Projection of North Pacific Tropical Upper-Tropospheric Trough in CMIP5 Models: Implications for Changes in Tropical Cyclone Formation Locations

Projection of North Pacific Tropical Upper-Tropospheric Trough in CMIP5 Models: Implications for... AbstractThe strong westerly shear to the south flank of the tropical upper-tropospheric trough (TUTT) limits the eastward extension of tropical cyclone (TC) formation over the western North Pacific (WNP) and thus the zonal shift of the TUTT in warming scenarios has an important implication for the mean formation location of TCs. The impact of global warming on the zonal shift of the TUTT is investigated by using output from phase 5 of the Coupled Model Intercomparison Project (CMIP5) of 36 climate models in this study. It is found that considerable spread exists in the zonal position, orientation, and intensity of the simulated-climatologic TUTT in the historical runs, which is forced by observed conditions such as changes in atmospheric composition, solar forcing, and aerosols. The large spread is closely related to the diversity in the simulated SST biases over the North Pacific. Based on the 15 models with relatively high skill in their historical runs, the near-term (2016–35) projection shows no significant change of the TUTT longitude, while the TUTT experiences an eastward shift of 1.9° and 3.2° longitude in the representative concentration pathway (RCP) 4.5 and 8.5 scenarios in the long-term (2081–2100) projection with considerable intermodel variability. Further examination indicates that the projected changes in the zonal location of the TUTT are also associated with the projected relative SST anomalies over the North Pacific. A stronger (weaker) relative SST warming over the North Pacific favors an eastward (westward) shift of the TUTT, suggesting that the spatial pattern of the future SST change is an important factor for the zonal shift of the mean formation location of TCs. http://www.deepdyve.com/assets/images/DeepDyve-Logo-lg.png Journal of Climate American Meteorological Society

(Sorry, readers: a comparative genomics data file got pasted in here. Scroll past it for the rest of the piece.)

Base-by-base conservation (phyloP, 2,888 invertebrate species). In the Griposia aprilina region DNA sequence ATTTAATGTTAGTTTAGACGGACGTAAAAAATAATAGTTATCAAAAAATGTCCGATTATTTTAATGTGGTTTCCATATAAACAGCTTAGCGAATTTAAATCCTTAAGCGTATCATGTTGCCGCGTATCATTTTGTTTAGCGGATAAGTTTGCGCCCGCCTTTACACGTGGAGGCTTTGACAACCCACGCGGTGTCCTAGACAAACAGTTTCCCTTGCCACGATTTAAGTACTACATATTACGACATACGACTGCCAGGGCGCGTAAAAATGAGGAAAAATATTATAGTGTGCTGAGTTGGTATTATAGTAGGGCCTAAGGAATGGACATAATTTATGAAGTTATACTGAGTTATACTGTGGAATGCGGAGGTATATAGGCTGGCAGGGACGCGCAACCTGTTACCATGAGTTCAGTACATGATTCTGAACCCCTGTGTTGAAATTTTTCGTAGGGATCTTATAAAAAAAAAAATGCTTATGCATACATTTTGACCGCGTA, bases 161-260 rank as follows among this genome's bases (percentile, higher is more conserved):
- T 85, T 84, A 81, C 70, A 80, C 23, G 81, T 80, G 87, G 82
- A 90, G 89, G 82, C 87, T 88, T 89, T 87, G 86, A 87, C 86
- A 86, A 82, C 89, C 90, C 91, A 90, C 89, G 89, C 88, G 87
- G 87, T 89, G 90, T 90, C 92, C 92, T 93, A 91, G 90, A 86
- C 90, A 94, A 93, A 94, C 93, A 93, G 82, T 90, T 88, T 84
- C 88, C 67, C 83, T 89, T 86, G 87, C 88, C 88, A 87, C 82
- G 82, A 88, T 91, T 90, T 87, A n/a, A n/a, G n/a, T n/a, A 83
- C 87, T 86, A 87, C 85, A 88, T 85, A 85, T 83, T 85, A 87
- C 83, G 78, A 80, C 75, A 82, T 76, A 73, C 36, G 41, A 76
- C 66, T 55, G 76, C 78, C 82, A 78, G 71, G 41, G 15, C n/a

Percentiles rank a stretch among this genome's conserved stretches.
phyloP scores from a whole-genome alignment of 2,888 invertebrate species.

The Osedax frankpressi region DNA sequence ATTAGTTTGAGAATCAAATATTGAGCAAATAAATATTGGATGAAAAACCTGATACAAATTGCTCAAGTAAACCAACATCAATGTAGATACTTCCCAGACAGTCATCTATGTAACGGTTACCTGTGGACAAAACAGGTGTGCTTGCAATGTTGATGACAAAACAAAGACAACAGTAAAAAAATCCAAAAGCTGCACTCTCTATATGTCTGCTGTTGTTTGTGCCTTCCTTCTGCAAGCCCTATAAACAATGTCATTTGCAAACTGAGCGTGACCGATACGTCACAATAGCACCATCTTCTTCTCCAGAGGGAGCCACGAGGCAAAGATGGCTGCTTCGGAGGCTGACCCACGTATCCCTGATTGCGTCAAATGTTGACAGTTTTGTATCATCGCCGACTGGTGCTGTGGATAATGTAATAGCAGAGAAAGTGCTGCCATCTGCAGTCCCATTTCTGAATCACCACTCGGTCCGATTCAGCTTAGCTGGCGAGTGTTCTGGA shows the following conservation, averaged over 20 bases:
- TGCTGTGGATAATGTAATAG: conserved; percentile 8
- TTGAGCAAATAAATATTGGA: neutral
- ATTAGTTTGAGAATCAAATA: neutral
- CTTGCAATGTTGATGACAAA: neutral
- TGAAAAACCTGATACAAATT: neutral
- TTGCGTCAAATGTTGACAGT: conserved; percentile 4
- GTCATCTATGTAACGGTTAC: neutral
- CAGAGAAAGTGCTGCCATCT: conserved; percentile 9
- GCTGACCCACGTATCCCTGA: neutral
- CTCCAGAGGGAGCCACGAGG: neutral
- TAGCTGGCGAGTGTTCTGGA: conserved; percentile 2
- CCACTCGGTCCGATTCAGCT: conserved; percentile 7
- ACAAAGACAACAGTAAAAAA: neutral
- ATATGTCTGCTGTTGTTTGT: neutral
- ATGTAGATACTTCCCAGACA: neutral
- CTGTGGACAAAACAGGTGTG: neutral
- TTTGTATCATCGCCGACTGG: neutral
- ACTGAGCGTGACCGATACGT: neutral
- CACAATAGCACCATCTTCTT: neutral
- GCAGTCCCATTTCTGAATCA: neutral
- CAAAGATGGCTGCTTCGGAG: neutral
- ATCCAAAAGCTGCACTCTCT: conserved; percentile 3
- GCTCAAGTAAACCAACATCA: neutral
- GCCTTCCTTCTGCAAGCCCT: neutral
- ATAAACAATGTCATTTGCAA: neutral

Projection of North Pacific Tropical Upper-Tropospheric Trough in CMIP5 Models: Implications for Changes in Tropical Cyclone Formation Locations

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Publisher
American Meteorological Society
Copyright
Copyright © American Meteorological Society
ISSN
1520-0442
D.O.I.
10.1175/JCLI-D-17-0292.1
Publisher site
See Article on Publisher Site

Abstract

AbstractThe strong westerly shear to the south flank of the tropical upper-tropospheric trough (TUTT) limits the eastward extension of tropical cyclone (TC) formation over the western North Pacific (WNP) and thus the zonal shift of the TUTT in warming scenarios has an important implication for the mean formation location of TCs. The impact of global warming on the zonal shift of the TUTT is investigated by using output from phase 5 of the Coupled Model Intercomparison Project (CMIP5) of 36 climate models in this study. It is found that considerable spread exists in the zonal position, orientation, and intensity of the simulated-climatologic TUTT in the historical runs, which is forced by observed conditions such as changes in atmospheric composition, solar forcing, and aerosols. The large spread is closely related to the diversity in the simulated SST biases over the North Pacific. Based on the 15 models with relatively high skill in their historical runs, the near-term (2016–35) projection shows no significant change of the TUTT longitude, while the TUTT experiences an eastward shift of 1.9° and 3.2° longitude in the representative concentration pathway (RCP) 4.5 and 8.5 scenarios in the long-term (2081–2100) projection with considerable intermodel variability. Further examination indicates that the projected changes in the zonal location of the TUTT are also associated with the projected relative SST anomalies over the North Pacific. A stronger (weaker) relative SST warming over the North Pacific favors an eastward (westward) shift of the TUTT, suggesting that the spatial pattern of the future SST change is an important factor for the zonal shift of the mean formation location of TCs.

Journal

Journal of ClimateAmerican Meteorological Society

Published: Jan 4, 2018

References

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